MATHIAS CORMANN: The problem with this graph is it doesn't show the forward trajectory. What the Government in the mid 80s would have been very conscious of was the forward trajectory in terms of rental affordability in particular. Yes, the impact of policy changes is different in different markets depending on where you are in the cycle. But the important point here is that there is actually no such thing as negative gearing as such in our tax laws. Negative gearing is a colloquial description of a very basic proposition and that is that you're able to deduct the expenses incurred in generating an assessable income. That is a very basic principle that runs right through our tax laws. The other important point is that contrary to the perception that some people try to create, overwhelmingly, low and middle income earners are actually taking advantage of this opportunity. Nearly 900,000 out of 1.3 million Australian taxpayers who take advantage of negative gearing actually earn less than $80,000 a year, about half a million of them are indeed ... interrupted
EMMA ALBERICI: Can I just interrupt you because you're running out of time but you would know that actually that's taxable income, indicates that they earn not very much money but we know the way to reduce taxable income is to use negative gearing. In fact, Saul Eslake the very well-respected economist with Bank of America, Merrill Lynch, says it's difficult to think of anything that would do more to improve affordability conditions for prospective first home buyers than the abolition of negative gearing?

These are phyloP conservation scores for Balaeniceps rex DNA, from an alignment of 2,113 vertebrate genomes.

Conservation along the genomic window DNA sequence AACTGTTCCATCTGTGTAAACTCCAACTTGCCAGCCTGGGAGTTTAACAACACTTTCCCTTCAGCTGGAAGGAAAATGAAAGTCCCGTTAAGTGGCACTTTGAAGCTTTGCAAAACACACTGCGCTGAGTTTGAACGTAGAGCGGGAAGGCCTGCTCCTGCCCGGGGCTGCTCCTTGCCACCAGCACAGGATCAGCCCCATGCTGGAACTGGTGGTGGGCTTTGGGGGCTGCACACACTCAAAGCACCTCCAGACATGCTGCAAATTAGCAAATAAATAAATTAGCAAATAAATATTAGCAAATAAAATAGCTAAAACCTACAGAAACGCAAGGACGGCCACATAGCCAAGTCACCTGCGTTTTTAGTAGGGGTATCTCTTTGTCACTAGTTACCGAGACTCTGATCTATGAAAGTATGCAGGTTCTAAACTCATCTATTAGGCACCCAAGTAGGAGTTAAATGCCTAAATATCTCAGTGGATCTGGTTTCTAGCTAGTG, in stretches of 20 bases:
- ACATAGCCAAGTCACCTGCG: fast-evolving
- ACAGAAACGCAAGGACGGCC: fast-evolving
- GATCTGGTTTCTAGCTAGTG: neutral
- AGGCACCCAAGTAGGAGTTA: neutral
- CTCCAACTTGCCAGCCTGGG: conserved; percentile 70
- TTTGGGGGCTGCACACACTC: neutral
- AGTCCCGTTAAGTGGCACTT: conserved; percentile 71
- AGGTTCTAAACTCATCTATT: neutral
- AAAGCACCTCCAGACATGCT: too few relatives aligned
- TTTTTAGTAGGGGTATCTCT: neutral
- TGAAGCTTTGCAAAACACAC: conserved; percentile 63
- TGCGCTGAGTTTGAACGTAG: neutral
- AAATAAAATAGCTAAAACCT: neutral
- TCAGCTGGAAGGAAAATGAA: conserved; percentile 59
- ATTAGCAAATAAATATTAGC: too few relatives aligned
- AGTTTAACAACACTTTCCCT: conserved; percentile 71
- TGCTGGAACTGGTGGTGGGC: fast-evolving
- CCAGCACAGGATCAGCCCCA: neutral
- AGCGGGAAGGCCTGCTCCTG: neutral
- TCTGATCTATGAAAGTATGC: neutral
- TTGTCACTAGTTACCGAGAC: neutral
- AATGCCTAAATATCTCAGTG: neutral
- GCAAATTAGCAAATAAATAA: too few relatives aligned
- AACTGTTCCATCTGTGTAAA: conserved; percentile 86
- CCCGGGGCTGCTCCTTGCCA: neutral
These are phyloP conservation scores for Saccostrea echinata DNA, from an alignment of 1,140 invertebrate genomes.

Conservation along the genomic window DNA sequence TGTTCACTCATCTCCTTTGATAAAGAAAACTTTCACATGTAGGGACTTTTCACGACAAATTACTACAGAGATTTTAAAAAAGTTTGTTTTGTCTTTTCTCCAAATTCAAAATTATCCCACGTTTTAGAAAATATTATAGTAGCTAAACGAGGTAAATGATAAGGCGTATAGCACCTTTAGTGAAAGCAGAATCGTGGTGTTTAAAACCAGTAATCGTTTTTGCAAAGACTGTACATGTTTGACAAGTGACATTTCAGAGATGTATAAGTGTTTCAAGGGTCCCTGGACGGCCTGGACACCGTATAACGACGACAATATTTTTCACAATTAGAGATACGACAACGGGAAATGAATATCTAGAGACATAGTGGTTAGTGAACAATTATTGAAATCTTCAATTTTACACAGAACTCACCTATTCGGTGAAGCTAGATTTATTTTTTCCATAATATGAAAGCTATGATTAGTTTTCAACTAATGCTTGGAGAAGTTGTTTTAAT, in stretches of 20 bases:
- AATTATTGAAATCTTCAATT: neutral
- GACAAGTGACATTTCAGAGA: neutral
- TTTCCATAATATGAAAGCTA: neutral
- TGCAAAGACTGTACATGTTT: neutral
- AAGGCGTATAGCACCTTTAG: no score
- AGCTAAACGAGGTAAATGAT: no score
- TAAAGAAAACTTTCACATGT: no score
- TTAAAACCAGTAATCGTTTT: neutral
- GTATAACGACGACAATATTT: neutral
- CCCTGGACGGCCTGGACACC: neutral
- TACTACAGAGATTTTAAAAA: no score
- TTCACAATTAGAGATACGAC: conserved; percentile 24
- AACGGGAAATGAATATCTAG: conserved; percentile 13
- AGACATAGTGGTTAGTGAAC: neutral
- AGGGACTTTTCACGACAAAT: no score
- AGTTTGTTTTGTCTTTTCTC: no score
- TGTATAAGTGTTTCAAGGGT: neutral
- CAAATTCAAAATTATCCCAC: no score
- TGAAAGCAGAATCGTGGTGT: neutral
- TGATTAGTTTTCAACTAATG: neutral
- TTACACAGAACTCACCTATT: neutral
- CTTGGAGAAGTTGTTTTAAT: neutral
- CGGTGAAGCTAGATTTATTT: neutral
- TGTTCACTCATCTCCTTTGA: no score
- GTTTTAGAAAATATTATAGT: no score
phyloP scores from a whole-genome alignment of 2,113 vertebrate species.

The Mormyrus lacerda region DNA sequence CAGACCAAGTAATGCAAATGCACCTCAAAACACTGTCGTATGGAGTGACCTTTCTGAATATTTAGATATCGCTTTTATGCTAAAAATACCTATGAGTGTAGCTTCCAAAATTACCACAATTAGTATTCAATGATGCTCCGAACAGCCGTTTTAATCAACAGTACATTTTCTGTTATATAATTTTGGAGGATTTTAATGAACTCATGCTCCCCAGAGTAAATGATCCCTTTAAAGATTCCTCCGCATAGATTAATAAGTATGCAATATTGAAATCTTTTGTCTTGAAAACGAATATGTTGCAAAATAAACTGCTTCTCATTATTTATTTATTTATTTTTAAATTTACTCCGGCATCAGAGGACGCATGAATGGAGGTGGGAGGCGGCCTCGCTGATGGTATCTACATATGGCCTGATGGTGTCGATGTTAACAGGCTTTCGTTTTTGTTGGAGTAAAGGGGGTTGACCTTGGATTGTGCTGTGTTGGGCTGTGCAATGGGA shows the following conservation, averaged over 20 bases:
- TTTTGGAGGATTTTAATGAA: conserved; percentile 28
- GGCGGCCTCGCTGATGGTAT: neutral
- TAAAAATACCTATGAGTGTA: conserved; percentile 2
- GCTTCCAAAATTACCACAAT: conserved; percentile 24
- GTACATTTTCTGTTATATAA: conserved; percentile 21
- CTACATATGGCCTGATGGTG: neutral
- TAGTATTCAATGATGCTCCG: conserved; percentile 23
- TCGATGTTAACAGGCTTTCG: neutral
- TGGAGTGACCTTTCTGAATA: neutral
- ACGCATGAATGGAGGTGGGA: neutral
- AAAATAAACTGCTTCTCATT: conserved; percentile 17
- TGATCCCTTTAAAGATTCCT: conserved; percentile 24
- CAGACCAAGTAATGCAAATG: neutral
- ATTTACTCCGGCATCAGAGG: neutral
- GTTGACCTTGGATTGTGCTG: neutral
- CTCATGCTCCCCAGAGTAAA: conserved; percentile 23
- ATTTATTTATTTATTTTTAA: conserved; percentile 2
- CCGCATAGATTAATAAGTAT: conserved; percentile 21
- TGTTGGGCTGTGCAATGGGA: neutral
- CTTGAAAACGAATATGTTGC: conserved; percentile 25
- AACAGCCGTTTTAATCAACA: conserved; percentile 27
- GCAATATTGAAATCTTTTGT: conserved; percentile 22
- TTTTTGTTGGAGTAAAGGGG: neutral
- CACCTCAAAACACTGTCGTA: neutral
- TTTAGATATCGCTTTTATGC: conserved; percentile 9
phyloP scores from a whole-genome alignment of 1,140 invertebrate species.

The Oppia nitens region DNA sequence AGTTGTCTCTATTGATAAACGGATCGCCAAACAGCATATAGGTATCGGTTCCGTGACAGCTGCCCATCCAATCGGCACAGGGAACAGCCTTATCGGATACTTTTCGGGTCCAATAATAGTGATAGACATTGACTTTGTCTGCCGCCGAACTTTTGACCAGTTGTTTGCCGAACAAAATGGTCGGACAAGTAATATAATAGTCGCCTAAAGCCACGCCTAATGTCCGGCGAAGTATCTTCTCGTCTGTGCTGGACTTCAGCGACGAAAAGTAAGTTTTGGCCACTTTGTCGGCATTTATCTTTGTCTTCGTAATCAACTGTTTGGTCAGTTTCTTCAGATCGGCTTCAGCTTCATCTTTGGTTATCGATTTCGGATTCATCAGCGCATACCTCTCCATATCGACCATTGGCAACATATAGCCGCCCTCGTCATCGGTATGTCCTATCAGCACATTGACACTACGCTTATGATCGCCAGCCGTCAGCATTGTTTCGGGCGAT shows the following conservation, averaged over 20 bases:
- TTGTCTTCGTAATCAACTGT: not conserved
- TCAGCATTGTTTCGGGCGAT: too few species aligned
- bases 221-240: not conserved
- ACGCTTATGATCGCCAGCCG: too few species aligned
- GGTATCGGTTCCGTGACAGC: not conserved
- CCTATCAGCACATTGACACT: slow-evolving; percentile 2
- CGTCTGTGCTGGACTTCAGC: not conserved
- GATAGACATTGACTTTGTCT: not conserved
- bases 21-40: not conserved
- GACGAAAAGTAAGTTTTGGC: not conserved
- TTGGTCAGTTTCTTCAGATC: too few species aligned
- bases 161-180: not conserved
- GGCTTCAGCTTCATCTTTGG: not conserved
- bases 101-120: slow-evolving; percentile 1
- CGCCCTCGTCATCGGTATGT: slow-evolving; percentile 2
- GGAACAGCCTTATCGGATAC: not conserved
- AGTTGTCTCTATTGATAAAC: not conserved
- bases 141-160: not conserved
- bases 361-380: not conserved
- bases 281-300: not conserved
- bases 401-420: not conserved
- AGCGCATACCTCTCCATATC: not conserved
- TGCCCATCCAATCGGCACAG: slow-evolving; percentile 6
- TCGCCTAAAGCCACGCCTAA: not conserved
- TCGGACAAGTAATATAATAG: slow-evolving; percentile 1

MATHIAS CORMANN: I can absolutely think of something that would do more and that is to increase the supply of land. If we want to genuinely and sustainably improve housing affordability, what we will do is we will increase the supply of land. We ensure that the construction of housing in Australia, the cost of constructing a house in Australia comes down to more of an international standard. If you compare the cost of building a home in Australia to that of building a home in the US, it is significantly higher. We've got to look at a whole range of areas where we can take measures to significantly improve housing affordability. The principal one among them to increase the supply of land.
EMMA ALBERICI: How do you explain the fact that Australian rental vacancy rates are lower than in other countries where they don't have negative gearing? For instance, in the US, where negative gearing has been generally unavailable since 1986, the rental vacancy rate has never been lower than 7 per cent, whereas in Australia, which has had negative gearing since the early 1900s, the rental vacancy rate has never been higher than 5 per cent?
MATHIAS CORMANN: If you've got low vacancy rates and you get rid of the capacity to deduct expenses incurred in investing in the provision of private rental accommodation, then you will reduce the supply of private rental accommodation. If the demand stays the same, you will actually push up the cost of private rents. That is the exact point that I was making before. You are actually confirming my argument. If there is a stronger demand in Australia than in other parts of the world for private rental accommodation and you reduce the supply of private rental accommodation because you get rid of this capacity to deduct expenses against that income, you will actually be making the problem worse.
EMMA ALBERICI: Senator Cormann we're out of time. Thank you very much.
MATHIAS CORMANN: Always good to talk to you.